Lance Armstrong Never Loses Even When He Loses

The cyclists’ lawyers celebrate a non-win, and even the judge who threw the case out seems to sympathize with them. posted on

Bas Czerwinski / AP

On Monday, a federal judge in Texas threw out Lance Armstrong’s lawsuit seeking to halt disciplinary proceedings by the United States Anti-Doping Agency (USADA), saying that the courts don’t need to get involved in an intra-sport squabble. It was the second time such a suit on Armstrong’s behalf has been dismissed. (The USADA is seeking a hearing about the cyclist’s suspected-but-never-proven drug use. Armstrong’s camp now has less than a week to file an appeal, challenge the USADA in an international court for sport, or agree to arbitration in the United States.) But they don’t seem too concerned in the statement they sent to BuzzFeed.

Judge (Sam) Sparks’ opinion confirms what we have said all along. Among other things, the Court confirmed that “USADA’s conduct raises serious questions about whether its real interest in charging Armstrong is to combat doping, or if it is acting according to less noble motives.” The Court also expressed serious concerns about USADA’s charges, including the vagueness of its charging letters, its attempt to charge Mr. Armstrong for alleged infractions dating back to before 1996, and USADA’s apparent promises of lesser sanctions to other cyclists in exchange for testimony against Mr. Armstrong.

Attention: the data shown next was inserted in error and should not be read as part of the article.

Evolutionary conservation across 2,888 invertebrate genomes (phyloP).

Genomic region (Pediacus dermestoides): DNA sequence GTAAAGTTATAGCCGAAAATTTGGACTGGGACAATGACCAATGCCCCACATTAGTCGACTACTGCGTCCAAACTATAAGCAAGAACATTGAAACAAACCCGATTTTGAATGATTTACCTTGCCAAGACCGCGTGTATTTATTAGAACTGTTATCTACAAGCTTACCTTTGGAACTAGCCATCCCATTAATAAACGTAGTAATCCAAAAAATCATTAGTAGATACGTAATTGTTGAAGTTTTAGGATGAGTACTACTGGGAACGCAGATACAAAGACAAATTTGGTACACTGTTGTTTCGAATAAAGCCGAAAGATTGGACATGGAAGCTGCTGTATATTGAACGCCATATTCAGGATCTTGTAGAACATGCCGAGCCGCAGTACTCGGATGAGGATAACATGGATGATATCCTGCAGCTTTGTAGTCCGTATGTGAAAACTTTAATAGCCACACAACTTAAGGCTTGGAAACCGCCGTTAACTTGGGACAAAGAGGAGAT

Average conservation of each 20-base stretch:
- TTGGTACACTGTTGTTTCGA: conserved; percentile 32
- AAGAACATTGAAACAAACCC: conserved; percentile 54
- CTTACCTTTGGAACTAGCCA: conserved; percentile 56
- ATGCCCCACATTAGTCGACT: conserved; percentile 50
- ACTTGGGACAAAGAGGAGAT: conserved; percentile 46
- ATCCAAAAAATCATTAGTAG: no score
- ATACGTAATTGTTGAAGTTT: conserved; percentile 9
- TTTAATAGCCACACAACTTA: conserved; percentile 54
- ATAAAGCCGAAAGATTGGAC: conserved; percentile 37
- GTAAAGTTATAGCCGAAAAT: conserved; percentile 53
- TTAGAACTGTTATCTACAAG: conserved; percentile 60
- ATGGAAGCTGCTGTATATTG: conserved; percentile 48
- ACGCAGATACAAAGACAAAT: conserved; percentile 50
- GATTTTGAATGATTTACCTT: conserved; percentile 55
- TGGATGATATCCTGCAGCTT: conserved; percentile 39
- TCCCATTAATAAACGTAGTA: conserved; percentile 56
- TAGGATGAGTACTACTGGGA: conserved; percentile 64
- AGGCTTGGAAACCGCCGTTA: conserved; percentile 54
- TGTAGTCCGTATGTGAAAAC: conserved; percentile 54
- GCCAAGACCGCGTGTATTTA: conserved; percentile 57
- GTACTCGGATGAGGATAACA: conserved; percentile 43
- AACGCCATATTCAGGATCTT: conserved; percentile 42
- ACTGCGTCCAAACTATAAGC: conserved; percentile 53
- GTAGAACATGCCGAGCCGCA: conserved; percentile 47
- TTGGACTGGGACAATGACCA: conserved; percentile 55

The Court is concerned that USADA may be motivated by “politics and a
desire for media attention” in bringing these charges, but ultimately concluded that it lacked jurisdiction over the case, observing that it ‘should be resolved internally, by the parties most affected,’ including [the International Cycling Union, UCI]. UCI has asserted that it has exclusive authority to decide whether charges should be brought in this case, and has directed USADA not to proceed further.

The statement’s assessment of the judge’s ruling is not inaccurate.

“Among the court’s concerns is the fact that USADA has targeted Armstrong for prosecution many years after the alleged doping violations occurred,” Sparks wrote, adding that the anti-doping body is violating its own statue of limitation standards.

Experts expect the issue to be appealed and argued and re-prosecuted until the Sun expands to engulf the Earth in fire.

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